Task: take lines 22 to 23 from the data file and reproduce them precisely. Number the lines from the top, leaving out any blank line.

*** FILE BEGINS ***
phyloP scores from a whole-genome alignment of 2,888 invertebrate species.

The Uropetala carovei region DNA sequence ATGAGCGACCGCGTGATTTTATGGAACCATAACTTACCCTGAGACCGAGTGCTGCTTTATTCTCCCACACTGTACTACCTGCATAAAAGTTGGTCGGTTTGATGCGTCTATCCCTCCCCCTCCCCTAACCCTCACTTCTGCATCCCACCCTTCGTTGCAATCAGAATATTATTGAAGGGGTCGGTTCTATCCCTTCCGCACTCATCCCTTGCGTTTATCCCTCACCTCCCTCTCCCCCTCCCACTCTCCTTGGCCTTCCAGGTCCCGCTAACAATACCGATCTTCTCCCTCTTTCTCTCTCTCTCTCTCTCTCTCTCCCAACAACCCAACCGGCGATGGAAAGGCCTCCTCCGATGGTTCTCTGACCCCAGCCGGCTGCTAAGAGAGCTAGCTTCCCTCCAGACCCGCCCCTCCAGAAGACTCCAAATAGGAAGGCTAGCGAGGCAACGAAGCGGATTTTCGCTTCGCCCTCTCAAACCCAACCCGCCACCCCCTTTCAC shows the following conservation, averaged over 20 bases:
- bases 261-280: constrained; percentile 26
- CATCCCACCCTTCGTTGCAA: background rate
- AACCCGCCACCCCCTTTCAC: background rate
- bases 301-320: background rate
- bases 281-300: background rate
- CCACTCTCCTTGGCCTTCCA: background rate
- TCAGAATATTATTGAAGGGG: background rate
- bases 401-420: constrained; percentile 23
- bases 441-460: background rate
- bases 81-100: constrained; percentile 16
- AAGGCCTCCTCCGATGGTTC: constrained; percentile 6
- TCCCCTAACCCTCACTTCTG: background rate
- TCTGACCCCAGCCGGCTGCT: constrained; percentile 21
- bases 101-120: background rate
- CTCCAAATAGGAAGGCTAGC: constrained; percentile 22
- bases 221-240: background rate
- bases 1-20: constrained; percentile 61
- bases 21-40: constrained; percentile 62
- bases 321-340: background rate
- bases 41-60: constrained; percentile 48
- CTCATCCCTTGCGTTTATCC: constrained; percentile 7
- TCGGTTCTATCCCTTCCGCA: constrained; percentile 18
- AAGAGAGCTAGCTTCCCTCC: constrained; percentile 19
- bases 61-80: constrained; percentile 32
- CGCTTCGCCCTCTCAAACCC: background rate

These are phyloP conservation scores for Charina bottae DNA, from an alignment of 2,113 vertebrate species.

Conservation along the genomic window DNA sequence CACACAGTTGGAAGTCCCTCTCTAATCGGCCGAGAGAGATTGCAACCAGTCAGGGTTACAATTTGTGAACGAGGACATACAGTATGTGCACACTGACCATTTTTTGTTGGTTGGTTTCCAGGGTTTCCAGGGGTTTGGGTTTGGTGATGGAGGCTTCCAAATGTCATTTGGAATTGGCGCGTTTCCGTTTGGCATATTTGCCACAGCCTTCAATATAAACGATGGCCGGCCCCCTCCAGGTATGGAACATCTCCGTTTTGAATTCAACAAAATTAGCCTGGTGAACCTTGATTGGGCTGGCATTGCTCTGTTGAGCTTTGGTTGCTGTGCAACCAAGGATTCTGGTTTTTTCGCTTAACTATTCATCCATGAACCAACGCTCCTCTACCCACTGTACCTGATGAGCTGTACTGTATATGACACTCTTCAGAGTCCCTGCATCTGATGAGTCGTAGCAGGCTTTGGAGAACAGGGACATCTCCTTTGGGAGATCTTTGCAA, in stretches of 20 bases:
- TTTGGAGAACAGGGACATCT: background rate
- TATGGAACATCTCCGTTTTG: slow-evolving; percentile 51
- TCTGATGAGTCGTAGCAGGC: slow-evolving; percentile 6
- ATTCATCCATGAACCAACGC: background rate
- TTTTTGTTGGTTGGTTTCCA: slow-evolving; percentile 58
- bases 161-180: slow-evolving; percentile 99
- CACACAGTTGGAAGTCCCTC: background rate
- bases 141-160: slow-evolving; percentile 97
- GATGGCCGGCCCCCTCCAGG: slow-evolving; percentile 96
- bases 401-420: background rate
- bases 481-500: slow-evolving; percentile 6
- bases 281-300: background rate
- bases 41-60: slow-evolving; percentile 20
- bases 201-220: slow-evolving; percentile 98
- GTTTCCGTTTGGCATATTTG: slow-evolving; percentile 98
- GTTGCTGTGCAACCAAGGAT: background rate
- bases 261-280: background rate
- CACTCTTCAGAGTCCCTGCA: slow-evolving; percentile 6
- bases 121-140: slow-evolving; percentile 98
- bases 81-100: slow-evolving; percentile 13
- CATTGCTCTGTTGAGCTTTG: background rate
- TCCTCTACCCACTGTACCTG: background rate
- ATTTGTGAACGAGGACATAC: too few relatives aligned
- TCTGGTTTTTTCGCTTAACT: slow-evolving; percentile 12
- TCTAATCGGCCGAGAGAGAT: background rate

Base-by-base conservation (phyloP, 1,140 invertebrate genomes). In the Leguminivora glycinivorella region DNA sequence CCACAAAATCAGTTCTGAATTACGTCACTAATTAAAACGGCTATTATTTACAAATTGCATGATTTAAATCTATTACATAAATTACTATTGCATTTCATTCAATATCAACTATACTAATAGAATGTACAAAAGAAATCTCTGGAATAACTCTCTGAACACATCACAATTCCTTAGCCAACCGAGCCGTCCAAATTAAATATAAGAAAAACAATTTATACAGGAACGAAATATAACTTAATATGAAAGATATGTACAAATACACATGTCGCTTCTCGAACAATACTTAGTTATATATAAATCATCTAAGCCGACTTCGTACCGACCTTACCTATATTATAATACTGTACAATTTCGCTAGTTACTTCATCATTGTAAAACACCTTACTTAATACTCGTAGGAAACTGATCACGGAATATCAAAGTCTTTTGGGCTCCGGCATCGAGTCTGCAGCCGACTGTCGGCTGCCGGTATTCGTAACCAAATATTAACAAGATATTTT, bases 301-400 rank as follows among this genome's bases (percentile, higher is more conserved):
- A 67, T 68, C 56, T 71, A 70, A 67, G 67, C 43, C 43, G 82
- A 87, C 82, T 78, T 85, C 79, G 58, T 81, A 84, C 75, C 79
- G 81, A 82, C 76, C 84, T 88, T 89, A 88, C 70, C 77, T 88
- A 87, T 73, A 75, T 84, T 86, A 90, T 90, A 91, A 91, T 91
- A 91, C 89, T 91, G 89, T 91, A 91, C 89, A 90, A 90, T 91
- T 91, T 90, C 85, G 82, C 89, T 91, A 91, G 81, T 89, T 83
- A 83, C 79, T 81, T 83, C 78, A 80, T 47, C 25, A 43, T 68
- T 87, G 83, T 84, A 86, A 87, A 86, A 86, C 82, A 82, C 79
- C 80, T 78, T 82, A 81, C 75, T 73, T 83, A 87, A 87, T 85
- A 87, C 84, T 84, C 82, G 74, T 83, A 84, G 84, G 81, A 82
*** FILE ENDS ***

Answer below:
- bases 41-60: constrained; percentile 48
- CTCATCCCTTGCGTTTATCC: constrained; percentile 7